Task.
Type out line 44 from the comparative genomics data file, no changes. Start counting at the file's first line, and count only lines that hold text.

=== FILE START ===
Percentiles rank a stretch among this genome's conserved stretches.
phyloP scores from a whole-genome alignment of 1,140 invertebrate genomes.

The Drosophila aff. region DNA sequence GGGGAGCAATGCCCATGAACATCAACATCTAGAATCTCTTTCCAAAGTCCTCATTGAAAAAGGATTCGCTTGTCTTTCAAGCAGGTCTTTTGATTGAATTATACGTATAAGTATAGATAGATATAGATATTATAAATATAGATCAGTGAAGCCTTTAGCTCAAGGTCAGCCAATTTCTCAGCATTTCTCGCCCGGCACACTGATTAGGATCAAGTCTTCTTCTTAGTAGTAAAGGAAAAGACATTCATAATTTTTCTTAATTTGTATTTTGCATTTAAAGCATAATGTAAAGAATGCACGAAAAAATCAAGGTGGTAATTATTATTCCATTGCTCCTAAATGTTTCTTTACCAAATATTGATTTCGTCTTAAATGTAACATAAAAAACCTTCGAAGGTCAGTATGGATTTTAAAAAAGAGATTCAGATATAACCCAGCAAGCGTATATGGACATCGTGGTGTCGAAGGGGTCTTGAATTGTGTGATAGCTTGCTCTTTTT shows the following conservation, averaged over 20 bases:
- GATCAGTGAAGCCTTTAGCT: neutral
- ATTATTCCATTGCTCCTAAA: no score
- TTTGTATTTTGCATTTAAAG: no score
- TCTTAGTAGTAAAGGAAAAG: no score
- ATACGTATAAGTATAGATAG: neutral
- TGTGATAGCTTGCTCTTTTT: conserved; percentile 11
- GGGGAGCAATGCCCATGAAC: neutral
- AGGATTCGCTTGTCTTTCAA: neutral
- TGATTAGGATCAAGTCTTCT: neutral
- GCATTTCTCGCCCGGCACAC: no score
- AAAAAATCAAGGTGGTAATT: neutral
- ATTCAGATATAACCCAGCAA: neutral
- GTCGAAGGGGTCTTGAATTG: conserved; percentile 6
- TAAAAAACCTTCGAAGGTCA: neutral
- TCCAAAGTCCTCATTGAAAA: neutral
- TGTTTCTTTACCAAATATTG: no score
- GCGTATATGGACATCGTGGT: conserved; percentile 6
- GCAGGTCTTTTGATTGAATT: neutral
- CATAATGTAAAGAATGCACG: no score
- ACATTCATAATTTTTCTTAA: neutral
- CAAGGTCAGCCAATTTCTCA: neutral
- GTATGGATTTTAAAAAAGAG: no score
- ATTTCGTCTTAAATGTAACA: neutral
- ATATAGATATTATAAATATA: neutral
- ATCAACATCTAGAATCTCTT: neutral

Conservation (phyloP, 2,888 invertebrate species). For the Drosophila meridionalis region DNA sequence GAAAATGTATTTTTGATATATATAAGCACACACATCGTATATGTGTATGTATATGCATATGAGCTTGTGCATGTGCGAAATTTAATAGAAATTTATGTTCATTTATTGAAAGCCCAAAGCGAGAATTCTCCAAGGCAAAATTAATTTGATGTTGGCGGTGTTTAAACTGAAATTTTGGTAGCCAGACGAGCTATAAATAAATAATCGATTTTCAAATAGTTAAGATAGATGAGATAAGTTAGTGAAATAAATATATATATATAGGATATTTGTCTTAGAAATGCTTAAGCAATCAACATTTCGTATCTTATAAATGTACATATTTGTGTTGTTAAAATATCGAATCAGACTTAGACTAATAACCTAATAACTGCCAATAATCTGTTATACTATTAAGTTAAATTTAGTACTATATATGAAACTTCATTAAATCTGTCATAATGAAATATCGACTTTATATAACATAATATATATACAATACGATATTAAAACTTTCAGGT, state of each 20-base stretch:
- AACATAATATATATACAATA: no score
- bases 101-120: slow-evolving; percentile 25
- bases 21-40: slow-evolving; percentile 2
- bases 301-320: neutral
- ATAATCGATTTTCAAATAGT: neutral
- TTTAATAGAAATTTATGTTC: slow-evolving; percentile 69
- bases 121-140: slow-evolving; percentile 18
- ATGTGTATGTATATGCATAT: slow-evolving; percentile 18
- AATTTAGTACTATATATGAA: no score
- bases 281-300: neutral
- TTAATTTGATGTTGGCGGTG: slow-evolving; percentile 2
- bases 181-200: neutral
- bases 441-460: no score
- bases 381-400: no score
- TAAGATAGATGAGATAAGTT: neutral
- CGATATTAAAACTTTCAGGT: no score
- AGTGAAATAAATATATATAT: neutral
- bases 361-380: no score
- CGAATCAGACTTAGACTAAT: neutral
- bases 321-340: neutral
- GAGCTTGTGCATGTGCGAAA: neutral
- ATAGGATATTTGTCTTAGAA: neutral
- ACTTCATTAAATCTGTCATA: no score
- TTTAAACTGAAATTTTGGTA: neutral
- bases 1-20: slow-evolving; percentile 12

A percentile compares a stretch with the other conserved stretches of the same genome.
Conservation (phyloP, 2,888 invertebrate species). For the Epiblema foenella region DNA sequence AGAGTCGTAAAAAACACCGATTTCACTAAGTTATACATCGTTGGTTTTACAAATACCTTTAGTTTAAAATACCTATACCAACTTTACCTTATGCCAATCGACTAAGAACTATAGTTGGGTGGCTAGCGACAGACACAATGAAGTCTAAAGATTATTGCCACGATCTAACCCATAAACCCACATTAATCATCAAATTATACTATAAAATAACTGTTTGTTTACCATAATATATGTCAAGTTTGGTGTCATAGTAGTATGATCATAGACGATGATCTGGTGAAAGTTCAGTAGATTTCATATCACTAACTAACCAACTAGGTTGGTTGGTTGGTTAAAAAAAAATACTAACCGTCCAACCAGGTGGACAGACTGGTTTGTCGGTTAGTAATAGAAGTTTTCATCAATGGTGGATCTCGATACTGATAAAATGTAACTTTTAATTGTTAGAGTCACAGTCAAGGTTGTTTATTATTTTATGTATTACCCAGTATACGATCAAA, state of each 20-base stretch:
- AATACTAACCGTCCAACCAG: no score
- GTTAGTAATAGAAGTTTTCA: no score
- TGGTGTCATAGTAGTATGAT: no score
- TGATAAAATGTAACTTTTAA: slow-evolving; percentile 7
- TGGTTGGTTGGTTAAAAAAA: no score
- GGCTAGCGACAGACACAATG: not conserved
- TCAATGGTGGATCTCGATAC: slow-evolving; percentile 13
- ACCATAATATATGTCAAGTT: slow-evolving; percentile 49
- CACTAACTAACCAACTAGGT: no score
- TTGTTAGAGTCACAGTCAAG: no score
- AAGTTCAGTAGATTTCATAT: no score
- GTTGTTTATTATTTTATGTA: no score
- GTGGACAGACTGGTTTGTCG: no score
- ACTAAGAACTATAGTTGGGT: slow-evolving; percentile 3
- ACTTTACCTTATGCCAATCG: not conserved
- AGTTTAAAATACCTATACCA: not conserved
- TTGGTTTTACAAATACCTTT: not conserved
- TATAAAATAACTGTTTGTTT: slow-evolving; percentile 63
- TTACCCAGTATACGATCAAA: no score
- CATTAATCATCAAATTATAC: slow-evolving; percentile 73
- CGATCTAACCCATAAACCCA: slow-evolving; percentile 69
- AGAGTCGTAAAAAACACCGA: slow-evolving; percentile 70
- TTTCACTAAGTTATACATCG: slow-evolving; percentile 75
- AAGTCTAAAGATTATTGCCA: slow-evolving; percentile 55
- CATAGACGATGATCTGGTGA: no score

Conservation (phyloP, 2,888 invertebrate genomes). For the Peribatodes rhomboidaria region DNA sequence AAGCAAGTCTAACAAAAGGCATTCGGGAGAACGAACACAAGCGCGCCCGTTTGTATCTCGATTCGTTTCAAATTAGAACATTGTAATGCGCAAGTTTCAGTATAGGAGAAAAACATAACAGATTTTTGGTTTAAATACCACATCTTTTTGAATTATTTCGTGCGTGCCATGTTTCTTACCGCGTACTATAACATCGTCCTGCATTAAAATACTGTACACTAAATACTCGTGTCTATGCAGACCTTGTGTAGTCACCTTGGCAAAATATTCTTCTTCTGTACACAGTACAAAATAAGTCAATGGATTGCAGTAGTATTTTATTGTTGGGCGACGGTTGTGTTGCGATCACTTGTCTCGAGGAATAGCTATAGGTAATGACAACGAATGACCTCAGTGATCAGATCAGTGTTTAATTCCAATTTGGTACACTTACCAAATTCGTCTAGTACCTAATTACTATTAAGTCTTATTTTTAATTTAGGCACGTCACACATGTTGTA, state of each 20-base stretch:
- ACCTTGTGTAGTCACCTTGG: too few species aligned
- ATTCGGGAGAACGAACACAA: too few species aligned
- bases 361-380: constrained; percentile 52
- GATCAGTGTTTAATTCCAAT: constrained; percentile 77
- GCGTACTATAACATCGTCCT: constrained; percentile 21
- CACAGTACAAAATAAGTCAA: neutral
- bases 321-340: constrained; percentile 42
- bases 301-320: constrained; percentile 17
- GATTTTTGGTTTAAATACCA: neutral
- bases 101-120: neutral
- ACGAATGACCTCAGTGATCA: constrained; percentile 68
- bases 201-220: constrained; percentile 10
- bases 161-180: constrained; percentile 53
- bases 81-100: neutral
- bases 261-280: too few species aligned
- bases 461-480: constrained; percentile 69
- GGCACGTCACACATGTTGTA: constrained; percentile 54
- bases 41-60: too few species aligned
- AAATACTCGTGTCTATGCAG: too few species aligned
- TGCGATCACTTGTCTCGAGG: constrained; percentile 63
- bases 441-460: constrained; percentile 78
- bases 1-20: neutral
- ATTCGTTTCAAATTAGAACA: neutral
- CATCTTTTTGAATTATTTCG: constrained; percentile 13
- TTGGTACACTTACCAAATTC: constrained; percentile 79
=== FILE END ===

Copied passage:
- TAAGATAGATGAGATAAGTT: neutral